Friday, April 4, 2014
One of the most important aspects in implementing quality to an organization is to create a quality culture. A quality culture is a culture that guides an organization through the journey of achieving quality. This journey is not a step by step guide to fix a current situation, it is a continuous process driven by the culture of exceeding goals and expectations. It is the change that differentiates between meeting minimum requirements and exceeding it to full satisfaction. In this article I will discuss the importance of having a quality culture in an organization.
Providing quality is rather a simple and very logical concept if you take the human portion out of the equation. For this example I will use a vending machine as an example of an organization, how would a vending machine provide a quality service to a customer? To begin defining the quality service we have determine what quality means for the work of a vending machine. Quality is usually defined as meeting or exceeding the customers’ requirements. For our example, quality service for a vending machine means that the customer is expected to get the exact product he selected in a short time. He is also expecting to get the can chilled, and containing the same good flavor he has in mind. He is not expecting a bigger can, a low calorie healthier beverage, or a can of different flavor. Now let’s imagine one of the components of the machine is damaged, will it still provide the same level of quality product? For instance, if the refrigerator part is broken, the customer will get a room temperature can which does not meet the expectations he has in mind. Or let’s say that the flavor he wants is not available, or that the machine does not have the capability to take debit transaction. All of these cases represent how the efforts of the system components lead to provide quality service or product to the customer. All of these components have to work correctly to achieve this goal. No matter how technical the component is, it still plays a role in the process of providing the service or in this case the product in a manner that satisfies the customer’s requirements.
Now let’s go back to organizations. Organizations are systems containing different departments that work together each performing their roles to provide a quality experience to the customer. In fact, if any of the departments, sections, or even projects does not have a final goal that enhances the experience of the customer and draw more customers in, it is usually terminated because it does not provide a value to the organization.
A quality culture is a corner stone in implementing quality. It ensures all efforts provided by the organization are aiming towards providing quality to the customer. The quality culture ensures that all components in the organization are working simultaneously to one end goal. Quality culture does not achieve its goal for implementing quality if the people working in an organization do not believe in it. It might look really good in an organization’s mission statement, but it only provides value if all of the components of the organization are fully engaged in it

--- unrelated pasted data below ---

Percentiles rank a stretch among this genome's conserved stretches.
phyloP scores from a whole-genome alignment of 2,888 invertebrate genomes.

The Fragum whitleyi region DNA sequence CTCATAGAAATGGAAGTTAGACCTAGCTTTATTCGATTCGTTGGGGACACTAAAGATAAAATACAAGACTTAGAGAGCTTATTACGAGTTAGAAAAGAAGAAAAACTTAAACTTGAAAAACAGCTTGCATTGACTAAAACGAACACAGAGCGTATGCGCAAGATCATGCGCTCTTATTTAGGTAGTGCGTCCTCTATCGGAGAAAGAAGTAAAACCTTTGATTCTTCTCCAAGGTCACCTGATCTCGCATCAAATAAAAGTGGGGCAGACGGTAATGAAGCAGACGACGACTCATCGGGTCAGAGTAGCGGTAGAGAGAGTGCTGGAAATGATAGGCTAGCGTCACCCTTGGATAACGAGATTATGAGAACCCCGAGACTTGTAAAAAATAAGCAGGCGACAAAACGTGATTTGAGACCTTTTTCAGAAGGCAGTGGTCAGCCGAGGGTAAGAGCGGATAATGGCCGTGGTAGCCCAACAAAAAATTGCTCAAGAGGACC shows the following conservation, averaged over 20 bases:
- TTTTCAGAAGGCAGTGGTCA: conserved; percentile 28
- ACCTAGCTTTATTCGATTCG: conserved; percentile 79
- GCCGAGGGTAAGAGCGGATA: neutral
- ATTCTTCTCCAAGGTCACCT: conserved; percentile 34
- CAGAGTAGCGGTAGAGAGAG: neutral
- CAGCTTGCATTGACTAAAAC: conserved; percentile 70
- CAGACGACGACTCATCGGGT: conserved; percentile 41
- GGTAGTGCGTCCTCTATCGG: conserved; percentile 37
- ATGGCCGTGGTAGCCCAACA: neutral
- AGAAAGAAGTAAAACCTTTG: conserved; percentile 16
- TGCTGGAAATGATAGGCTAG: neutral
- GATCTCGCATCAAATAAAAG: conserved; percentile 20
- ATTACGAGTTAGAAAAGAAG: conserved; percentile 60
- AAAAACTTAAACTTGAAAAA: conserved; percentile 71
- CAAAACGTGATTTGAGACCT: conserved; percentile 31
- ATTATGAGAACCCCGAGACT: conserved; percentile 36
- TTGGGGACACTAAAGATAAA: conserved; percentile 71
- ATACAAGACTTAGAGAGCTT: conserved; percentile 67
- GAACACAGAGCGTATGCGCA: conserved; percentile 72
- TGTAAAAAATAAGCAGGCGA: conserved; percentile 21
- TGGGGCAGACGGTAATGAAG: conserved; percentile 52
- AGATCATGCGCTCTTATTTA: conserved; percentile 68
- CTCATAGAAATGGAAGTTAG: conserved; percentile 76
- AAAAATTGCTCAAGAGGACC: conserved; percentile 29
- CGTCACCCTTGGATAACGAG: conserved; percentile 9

Finally, in an article written by Bridgette Heard the director of quality for Illinois Cancer Care, she states that to create a quality culture, an organization must follow four essential steps:
1. “Determine what quality means for your organization.
2. Analyze your mission statement and core values.
3. Train your employees.
4. Task employees with the responsibility of showing behavior that aligns with the quality program.” (1)
ReferencesHeard, Bridgette. "Creating a Culture of Quality: The Essentials."peoriamagazines.com. N.p., n.d. Web. 4 Apr. 2014. <http://www.peoriamagazines.com/ibi/2009/jul/creating-culture-quality-essentials>.
Thursday, March 27, 2014
Dayton Flyers are still dancing in the Sweet 16. The Flyers took down 6 seeded Ohio State and then 3 seeded Syracuse. Tonight they take on another Cinderella story in Stanford. The national media is all a buzz with the Flyers and how they are wearing the slipper this year. Sites like CNN, ESPN, Fox and even the White House have recognized and congratulated the Flyers for their victories. Campus is alive with energy and excitement for the game and the phrase that keeps going around is: “We aren’t done yet…”
Campus may not be able to handle another Dayton win but this is an excellent mind set and attitude when going through the Baldrige process, we aren’t done yet. Baldrige is a process that should not just end after you receive the award, but continue long after the award is displayed in the lobby for all to see. If Dayton would have quit after losing a heart breaker in the A-10 tournament, most likely we would not be talking about them today and they would not be the Cinderella story of the 2014 NCAA D-1 Basketball Championship. Much like companies should not quit after they hit a bump in the road, the Flyers keep on pushing forward and become better and better as they do so.
Much like Cinderella’s such as Dayton, I believe the smaller companies that go through the Baldrige process gain so much more than the larger companies. Dayton is in the national spotlight, smaller D1 School that most haven’t heard much about. These smaller companies that go through the process gain so much knowledge about themselves and how to better themselves as a company. Dayton’s national attention is putting the school on the map and making people realize that they are competitors and it is a great school to go to. Without the mentality of we aren’t done yet, none of this is possible.
GO FLYERS! Beat Stanford!
Tuesday, March 11, 2014